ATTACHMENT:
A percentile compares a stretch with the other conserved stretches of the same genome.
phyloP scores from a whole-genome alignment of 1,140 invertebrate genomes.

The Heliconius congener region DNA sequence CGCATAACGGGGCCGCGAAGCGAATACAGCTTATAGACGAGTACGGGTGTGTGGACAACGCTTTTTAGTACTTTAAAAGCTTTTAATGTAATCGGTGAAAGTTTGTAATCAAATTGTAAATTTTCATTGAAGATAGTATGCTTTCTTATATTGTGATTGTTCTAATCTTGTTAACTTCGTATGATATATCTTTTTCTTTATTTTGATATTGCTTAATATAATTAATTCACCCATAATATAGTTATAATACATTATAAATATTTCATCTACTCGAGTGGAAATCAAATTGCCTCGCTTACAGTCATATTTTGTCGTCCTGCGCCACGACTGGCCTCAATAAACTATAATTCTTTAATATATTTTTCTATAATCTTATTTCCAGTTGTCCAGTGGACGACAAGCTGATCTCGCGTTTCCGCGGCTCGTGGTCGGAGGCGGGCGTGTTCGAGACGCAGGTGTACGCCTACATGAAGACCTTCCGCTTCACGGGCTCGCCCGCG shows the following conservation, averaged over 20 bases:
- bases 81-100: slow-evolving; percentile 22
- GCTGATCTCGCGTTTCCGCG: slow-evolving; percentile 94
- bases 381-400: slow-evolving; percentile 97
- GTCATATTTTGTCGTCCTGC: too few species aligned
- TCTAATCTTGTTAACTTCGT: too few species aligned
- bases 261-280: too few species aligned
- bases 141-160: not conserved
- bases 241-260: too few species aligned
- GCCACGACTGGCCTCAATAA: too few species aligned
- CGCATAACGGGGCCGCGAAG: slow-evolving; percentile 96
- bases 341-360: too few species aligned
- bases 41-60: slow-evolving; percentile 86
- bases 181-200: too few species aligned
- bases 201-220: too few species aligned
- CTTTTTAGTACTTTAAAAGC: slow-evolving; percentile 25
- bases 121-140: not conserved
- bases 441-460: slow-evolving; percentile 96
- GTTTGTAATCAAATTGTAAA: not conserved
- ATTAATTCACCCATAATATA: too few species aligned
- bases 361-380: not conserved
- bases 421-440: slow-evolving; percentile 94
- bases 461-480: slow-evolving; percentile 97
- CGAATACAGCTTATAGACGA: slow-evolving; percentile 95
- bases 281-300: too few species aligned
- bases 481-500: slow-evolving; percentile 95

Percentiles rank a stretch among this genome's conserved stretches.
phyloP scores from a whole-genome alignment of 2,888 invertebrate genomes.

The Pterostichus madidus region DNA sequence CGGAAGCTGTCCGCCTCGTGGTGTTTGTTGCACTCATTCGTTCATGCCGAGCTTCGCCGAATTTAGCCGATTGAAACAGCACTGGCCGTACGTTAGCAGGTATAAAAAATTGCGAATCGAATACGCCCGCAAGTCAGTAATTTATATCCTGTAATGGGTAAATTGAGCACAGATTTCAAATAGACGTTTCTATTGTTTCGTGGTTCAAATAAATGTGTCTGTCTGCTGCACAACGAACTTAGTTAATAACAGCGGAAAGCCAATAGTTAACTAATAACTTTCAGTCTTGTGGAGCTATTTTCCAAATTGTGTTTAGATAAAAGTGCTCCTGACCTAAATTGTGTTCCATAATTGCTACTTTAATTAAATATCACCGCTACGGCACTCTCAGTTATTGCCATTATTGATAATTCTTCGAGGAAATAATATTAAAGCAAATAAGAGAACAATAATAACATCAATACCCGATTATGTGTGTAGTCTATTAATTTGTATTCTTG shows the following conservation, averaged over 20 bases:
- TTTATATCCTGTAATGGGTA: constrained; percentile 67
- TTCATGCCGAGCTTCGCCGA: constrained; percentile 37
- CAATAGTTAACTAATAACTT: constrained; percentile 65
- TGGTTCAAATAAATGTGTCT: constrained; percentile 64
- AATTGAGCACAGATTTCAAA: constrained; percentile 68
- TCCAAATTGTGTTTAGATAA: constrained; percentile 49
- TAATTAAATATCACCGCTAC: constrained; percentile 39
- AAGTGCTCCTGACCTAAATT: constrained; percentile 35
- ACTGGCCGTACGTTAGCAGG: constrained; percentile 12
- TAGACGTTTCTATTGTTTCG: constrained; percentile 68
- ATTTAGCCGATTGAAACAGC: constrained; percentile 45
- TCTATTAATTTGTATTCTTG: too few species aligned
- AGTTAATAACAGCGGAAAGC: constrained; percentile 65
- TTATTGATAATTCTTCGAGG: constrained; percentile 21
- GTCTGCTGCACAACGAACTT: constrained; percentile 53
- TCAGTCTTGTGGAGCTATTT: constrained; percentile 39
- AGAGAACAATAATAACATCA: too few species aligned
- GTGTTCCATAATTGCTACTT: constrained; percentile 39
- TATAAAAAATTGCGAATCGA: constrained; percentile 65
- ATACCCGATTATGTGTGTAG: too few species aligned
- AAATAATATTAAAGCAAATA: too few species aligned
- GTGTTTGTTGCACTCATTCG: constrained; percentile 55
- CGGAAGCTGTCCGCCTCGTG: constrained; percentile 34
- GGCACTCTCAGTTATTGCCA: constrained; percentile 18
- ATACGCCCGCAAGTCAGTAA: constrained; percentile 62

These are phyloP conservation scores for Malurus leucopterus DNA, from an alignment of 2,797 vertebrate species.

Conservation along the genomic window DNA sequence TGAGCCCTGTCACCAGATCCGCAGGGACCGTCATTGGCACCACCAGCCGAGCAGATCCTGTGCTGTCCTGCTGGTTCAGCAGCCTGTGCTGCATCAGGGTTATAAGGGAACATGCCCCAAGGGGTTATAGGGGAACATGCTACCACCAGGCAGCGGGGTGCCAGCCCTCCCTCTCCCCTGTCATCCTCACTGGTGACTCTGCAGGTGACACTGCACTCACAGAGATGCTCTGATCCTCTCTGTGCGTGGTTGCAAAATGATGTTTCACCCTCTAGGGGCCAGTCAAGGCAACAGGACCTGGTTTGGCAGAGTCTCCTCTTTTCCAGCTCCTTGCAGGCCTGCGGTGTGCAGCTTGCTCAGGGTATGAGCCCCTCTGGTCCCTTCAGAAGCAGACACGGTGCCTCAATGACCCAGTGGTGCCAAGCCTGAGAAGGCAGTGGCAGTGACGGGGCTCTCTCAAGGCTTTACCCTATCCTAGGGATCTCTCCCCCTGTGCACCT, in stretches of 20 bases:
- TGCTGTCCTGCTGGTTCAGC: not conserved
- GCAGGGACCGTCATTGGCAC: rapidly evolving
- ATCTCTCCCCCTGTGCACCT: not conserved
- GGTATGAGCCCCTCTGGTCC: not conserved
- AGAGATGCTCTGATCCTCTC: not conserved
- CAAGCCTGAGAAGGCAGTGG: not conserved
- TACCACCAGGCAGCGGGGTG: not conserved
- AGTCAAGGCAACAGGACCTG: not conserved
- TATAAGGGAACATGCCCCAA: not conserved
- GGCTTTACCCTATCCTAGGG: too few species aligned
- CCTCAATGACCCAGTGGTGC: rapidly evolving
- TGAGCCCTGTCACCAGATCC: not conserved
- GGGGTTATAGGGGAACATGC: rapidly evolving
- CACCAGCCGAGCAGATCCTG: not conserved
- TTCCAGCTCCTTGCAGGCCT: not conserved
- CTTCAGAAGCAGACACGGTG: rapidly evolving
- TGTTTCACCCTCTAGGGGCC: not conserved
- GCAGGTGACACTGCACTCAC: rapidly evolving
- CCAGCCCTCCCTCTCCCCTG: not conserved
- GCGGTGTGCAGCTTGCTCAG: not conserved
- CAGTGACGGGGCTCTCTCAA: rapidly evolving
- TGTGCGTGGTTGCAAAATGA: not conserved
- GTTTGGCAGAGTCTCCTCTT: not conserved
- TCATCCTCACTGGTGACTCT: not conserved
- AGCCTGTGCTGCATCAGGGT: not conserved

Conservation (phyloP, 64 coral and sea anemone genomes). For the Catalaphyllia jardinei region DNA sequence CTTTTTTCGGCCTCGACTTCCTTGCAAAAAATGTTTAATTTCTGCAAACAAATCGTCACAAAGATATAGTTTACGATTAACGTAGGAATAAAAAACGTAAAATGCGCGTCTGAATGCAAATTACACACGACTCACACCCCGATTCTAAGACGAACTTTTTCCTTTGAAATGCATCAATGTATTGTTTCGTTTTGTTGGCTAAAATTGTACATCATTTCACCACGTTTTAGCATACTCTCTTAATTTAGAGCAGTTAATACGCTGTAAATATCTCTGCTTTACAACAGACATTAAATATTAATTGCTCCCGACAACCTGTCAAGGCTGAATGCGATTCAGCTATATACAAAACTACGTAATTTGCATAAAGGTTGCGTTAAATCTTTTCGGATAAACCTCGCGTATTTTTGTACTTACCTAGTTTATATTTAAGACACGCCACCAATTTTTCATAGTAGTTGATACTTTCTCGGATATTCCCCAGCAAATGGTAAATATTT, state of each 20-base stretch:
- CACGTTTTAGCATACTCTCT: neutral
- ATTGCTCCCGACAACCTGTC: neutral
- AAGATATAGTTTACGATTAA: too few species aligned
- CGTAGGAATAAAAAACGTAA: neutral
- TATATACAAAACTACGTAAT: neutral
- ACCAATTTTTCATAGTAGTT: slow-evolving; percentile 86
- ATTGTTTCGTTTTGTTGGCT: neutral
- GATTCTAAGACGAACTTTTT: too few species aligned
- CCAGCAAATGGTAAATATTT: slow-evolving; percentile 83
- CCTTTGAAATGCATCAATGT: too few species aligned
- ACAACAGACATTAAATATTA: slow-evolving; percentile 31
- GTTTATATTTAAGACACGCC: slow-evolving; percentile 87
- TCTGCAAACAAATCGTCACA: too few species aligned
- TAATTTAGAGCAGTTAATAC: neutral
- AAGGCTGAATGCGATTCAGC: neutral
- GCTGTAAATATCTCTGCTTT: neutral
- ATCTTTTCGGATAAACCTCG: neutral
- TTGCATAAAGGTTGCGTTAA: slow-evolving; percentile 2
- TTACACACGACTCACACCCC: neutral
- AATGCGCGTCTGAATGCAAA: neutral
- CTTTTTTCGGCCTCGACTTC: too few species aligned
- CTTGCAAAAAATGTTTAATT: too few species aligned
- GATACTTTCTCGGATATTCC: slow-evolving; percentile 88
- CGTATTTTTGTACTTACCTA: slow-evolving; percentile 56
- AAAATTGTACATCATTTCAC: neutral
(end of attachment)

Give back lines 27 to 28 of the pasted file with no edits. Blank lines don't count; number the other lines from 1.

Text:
- bases 281-300: too few species aligned
- bases 481-500: slow-evolving; percentile 95